A. Move to the right
B. Slow down
C. Change gear
D. Keep to 30 mph
On minor roads with low traffic volumes it's often not financially viable to replace a bridge that was been built 100+ years ago to predominantly service horses and carts transporting hay.
These bridges are often sturdy, brick constructions and can be maintained simply by fixing the tarmac; to build a new bridge would require earthworks, road closures, diversions, compliance with new building standards, planning permission and more.
As you approach a narrow bridge be prepared to stop if necessary. If it has a humpback with solid sides then your view of what's on the bridge could be compromised.
If there are pedestrians or cyclists on the bridge they might not be able to get out of your way, especially if you are driving a wide vehicle.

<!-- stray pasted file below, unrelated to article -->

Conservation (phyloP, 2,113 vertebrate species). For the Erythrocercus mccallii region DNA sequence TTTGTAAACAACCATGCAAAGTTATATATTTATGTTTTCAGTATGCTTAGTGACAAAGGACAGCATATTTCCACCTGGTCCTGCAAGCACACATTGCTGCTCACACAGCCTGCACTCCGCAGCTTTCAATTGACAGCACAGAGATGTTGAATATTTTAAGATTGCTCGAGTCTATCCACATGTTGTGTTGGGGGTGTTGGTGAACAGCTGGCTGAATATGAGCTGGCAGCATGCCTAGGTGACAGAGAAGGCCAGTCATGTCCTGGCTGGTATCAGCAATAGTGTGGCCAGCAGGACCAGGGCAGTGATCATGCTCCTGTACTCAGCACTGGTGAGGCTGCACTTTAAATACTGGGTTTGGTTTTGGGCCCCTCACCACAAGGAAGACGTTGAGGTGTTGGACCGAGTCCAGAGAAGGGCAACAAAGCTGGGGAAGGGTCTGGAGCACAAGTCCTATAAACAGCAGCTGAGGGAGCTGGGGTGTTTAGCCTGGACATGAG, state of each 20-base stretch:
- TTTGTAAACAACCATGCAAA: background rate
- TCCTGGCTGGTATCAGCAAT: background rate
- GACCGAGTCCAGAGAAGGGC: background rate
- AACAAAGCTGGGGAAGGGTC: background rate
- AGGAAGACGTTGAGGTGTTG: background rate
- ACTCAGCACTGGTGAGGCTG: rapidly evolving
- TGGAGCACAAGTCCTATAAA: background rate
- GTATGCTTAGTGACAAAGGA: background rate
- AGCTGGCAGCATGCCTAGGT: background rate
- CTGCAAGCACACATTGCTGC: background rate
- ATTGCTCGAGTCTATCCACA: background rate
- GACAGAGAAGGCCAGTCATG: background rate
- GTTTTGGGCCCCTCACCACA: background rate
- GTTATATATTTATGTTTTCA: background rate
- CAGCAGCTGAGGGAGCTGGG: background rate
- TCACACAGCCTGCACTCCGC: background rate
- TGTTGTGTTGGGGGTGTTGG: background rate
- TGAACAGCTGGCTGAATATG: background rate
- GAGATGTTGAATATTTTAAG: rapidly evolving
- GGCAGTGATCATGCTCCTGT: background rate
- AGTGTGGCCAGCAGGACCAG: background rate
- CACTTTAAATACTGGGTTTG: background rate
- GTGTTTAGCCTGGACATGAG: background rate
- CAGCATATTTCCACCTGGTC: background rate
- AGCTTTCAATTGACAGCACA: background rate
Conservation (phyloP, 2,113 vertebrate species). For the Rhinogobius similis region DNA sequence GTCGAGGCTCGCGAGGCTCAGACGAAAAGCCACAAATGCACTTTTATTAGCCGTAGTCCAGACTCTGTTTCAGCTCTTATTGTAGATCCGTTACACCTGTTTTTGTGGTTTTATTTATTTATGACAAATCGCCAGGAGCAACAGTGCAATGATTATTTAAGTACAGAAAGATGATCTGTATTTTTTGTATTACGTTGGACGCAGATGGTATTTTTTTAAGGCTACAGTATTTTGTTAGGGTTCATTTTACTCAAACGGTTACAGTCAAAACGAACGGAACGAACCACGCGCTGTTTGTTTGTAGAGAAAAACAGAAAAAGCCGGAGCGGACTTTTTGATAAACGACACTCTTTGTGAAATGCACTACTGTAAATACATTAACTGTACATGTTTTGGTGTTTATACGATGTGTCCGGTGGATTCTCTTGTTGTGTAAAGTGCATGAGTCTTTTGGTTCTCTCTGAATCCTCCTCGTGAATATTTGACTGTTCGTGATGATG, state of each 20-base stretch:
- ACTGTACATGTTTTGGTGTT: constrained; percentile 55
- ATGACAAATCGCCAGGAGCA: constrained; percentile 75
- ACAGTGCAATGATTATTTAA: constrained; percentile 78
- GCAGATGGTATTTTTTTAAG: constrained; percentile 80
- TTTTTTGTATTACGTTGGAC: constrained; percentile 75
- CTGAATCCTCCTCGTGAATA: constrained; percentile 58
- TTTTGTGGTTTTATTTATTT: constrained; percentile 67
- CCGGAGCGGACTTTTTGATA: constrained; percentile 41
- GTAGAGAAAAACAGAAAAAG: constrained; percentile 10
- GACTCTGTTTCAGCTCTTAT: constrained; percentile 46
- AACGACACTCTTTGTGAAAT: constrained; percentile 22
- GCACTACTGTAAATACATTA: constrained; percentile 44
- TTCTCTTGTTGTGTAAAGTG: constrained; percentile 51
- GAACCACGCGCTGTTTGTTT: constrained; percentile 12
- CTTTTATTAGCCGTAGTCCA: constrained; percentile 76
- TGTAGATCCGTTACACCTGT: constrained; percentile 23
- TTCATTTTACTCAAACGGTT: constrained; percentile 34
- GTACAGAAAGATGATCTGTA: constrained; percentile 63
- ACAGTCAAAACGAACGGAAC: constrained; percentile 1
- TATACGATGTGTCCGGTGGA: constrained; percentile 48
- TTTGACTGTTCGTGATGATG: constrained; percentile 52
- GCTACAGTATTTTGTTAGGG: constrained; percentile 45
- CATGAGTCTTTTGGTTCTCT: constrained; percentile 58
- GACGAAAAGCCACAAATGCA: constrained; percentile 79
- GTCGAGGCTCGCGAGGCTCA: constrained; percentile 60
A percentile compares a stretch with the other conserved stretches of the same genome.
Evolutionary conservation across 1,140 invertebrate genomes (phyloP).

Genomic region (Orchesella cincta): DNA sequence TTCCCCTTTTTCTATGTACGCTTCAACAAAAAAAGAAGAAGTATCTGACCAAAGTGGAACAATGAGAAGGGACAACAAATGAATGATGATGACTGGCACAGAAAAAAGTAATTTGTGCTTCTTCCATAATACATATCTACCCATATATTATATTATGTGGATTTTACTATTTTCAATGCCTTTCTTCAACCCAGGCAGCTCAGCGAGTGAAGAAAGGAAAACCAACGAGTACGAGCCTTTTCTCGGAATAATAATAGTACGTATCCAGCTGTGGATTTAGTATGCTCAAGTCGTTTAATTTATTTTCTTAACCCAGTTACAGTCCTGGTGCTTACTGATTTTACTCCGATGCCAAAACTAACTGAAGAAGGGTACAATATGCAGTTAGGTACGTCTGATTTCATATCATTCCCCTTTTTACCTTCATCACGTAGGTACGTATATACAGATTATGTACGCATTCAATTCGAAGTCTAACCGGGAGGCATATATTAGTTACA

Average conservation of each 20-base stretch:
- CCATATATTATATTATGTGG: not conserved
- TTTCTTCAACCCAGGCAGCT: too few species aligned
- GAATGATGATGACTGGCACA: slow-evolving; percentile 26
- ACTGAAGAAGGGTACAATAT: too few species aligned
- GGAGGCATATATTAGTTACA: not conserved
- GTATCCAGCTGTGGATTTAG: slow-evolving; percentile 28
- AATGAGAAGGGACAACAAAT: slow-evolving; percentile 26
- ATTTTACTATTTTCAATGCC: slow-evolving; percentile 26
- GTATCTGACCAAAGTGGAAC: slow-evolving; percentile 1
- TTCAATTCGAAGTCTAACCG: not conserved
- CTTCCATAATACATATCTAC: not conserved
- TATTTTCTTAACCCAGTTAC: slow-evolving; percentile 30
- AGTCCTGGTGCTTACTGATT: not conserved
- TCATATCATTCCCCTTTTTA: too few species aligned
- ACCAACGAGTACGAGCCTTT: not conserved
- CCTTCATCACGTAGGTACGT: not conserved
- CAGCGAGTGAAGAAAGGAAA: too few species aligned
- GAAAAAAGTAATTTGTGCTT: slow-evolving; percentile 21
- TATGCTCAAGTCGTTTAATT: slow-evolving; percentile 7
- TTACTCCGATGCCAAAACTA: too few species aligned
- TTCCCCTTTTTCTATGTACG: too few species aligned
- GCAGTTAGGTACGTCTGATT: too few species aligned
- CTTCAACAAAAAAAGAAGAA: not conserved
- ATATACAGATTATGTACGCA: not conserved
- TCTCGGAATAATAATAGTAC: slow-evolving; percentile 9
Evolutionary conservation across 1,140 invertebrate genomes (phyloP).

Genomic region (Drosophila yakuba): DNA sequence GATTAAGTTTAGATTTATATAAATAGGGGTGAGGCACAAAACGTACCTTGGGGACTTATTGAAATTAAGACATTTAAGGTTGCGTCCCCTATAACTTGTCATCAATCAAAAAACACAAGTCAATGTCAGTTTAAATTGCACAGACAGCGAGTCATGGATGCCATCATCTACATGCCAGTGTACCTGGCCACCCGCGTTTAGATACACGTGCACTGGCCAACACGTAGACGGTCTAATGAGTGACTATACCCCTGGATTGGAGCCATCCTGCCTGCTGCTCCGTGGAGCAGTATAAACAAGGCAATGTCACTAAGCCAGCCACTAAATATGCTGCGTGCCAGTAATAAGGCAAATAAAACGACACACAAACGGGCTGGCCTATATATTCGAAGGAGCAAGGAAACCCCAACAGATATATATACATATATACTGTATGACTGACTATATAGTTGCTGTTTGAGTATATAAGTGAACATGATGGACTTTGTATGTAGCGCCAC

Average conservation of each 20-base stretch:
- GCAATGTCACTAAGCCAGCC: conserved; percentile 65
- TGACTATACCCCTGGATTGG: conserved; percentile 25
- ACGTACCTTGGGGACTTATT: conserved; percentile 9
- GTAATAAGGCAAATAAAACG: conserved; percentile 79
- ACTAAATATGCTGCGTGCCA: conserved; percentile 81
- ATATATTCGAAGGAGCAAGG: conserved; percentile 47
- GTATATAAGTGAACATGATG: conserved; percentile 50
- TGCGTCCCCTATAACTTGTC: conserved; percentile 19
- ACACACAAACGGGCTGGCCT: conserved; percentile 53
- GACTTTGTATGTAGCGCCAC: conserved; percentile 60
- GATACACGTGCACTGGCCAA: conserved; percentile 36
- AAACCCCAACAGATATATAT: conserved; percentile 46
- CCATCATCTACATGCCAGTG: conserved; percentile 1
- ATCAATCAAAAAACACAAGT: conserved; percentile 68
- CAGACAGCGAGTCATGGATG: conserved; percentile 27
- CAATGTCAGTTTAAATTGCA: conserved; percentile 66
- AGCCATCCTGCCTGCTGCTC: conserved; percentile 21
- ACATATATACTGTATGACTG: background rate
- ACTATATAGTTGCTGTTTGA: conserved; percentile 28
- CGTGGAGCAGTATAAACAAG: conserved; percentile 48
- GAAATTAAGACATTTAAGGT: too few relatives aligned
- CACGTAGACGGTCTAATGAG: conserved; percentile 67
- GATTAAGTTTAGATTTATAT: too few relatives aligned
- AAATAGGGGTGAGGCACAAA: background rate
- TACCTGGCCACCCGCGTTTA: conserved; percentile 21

As the bridge is narrower than the road, take care if you are towing a trailer that is wider than your vehicle as you will need to leave more gap on your left. For single-lane bridge, aim down the middle.
On humpback bridges you should be careful of grounding your vehicle if it's a long, low vehicle.
The image below is a humpback bridge in Sussex. You can see that when pulling out of this junction from the right you can't really see what's coming over the bridge as the height of the bridge and the bridge parapet block your view.